How to make sure Santa isn’t a felon

Children, Crime, Family/Kids, Safety

Going to see Santa at the mall is a holiday ritual for millions of children. But instead of Santa asking your child if he’s been naughty or nice, perhaps you’d better ask Santa that question. Turns out, the bar for who gets to wear that cheap department store costume isn’t as high as you might hope.

Santa school

There’s no licensing or formal training required to play Santa. The best Santas take their craft seriously and attend conferences or workshops throughout the year to learn how to apply makeup, put together an outfit, and relate to children.

That sounds reassuring until you learn about SantaCon, which isn’t actually a conference at all, but rather an excuse for people to dress like Santa and go on an hours-long pub crawl with drunken revelry, fights, public urination, public lewdness, and other things you probably hope would never be done by that guy on whose lap your kid is sitting.

Bad Santas

A CBS news reporter recently went undercover and applied to be a Santa at five malls using the name of a registered child sex offender in Los Angeles. All five malls offered him the job, despite claiming that they did background checks. And a mall Santa in North Carolina was arrested for child pornography charges earlier this year. It is estimated that 70 out of every 1000 Santa applicants has a felony record. Yikes. Who knows what little Timmy might learn from a Santa like that?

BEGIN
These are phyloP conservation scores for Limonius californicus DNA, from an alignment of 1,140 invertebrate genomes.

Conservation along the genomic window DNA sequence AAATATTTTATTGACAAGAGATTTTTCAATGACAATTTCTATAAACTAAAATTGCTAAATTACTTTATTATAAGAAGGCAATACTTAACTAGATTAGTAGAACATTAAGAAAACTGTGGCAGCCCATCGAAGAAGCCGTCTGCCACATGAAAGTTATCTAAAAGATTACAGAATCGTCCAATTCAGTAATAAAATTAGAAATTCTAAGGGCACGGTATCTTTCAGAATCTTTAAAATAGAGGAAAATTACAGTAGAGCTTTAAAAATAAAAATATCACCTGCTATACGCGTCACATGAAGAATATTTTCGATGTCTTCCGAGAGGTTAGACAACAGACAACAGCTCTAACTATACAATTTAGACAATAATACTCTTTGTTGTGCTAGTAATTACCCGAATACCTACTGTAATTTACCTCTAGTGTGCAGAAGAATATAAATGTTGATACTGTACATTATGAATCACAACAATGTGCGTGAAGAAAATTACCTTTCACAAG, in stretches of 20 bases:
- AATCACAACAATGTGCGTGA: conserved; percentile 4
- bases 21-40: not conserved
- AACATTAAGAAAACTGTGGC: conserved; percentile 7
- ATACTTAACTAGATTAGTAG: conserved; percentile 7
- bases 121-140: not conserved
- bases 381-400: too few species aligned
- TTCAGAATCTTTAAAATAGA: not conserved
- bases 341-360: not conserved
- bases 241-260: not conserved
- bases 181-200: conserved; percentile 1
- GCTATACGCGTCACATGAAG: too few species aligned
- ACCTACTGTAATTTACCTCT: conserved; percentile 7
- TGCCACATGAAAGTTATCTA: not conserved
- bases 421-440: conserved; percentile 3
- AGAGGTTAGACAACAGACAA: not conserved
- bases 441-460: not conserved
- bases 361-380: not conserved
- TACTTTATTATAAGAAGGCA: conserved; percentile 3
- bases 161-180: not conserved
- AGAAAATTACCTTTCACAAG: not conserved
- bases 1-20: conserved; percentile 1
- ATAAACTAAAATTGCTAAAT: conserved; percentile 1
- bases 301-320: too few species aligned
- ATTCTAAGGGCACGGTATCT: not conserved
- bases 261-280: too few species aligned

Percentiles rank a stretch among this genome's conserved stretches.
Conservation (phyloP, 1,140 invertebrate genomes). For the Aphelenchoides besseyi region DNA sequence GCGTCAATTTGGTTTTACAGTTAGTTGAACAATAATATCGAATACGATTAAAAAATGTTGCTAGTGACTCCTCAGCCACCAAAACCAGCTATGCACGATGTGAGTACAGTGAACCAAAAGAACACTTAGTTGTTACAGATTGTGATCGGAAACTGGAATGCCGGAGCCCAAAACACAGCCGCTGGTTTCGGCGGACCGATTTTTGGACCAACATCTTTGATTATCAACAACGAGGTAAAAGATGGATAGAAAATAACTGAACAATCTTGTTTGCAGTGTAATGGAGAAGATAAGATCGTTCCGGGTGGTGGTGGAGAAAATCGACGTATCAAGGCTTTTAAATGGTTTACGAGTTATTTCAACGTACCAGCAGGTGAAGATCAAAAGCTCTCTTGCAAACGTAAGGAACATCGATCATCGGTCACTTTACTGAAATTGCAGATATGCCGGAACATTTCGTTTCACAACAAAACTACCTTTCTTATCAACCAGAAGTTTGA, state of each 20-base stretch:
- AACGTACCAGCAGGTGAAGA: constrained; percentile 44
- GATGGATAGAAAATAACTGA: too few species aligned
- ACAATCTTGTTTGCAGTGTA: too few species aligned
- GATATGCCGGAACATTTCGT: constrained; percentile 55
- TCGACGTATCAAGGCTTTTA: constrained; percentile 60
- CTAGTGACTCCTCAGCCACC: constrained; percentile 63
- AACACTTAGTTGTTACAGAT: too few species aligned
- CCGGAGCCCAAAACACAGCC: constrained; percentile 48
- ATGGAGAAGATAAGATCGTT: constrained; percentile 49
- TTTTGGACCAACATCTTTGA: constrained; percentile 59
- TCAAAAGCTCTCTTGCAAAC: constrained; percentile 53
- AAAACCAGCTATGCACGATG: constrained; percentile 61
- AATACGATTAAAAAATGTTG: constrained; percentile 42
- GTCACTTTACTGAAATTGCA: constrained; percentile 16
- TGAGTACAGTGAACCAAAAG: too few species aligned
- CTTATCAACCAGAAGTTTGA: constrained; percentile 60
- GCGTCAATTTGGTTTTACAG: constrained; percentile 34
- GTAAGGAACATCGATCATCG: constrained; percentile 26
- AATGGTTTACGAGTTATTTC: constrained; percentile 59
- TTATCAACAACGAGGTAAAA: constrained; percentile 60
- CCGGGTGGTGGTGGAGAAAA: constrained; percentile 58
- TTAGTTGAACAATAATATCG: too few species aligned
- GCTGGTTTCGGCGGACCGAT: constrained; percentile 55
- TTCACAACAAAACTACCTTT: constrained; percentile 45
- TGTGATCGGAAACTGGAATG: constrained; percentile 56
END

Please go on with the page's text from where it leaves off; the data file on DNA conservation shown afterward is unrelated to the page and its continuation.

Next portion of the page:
Not only are Santas with records hired regularly, but the behavior of some on-duty Santas would surely be a black mark on that list Santa checks twice. Last year, for instance, Darnell Kendrickson was arrested for pleasuring himself while sitting in his Santa chair in front of a group of children at a mall in Arizona. A  Santa at a mall in Massachusetts was pinched—for pinching the rear end of his teenaged elf assistant.

Seeking safe Santas

If the malls and the stores aren’t protecting your kid, how do you make sure Santa’s not hiding some skeletons in his gift bag? One answer is to take your child to private events run by your church or an organization you belong to (like Scouts or Rotary), where you personally know the Santa or someone who can vouch for him. Some photography companies schedule private photo sessions with Santa in their studios, where you’re likely to have more control over what happens. Plus, you can get more information about the Santa’s background and won’t have to wait in a line with 100 cranky children.

If you want to go to a mall or store, call ahead and ask if they do background checks and how they screen their Santas. You might even want to ask for the name of the Santa scheduled to be on duty and check it against your state’s sex offender registry. Getting that name might not be easy, however, as some malls outsource the entire Santa scene to photography companies.

Is your Santa sanitary?

In addition to the worry about who Santa actually is, there is also the question of what he’s wearing and how clean it is. A mall Santa sees about 150 children in a 10-hour shift and is quite likely to have visited with someone who isn’t quite potty trained or had a leaky diaper.

Then there are the little ones who have sneezed or coughed right onto Santa’s suit and beard. Santa’s gloves have likely touched many children, along with the letters and trinkets they bring him. And since most Santa suits are dry clean only, you’ve got the makings of a hygiene nightmare. The best answer is to have your child sit next to or stand alongside Santa. You can specify that you don’t want Santa to touch your child during the visit or photo.

Most Santas are upstanding people who love children and enjoy sharing the magic of the holiday with them. Still, why not exercise a few precautions to ensure that your child’s visit to Old Saint Nick is fun and safe?

Related articles on AvvoStories: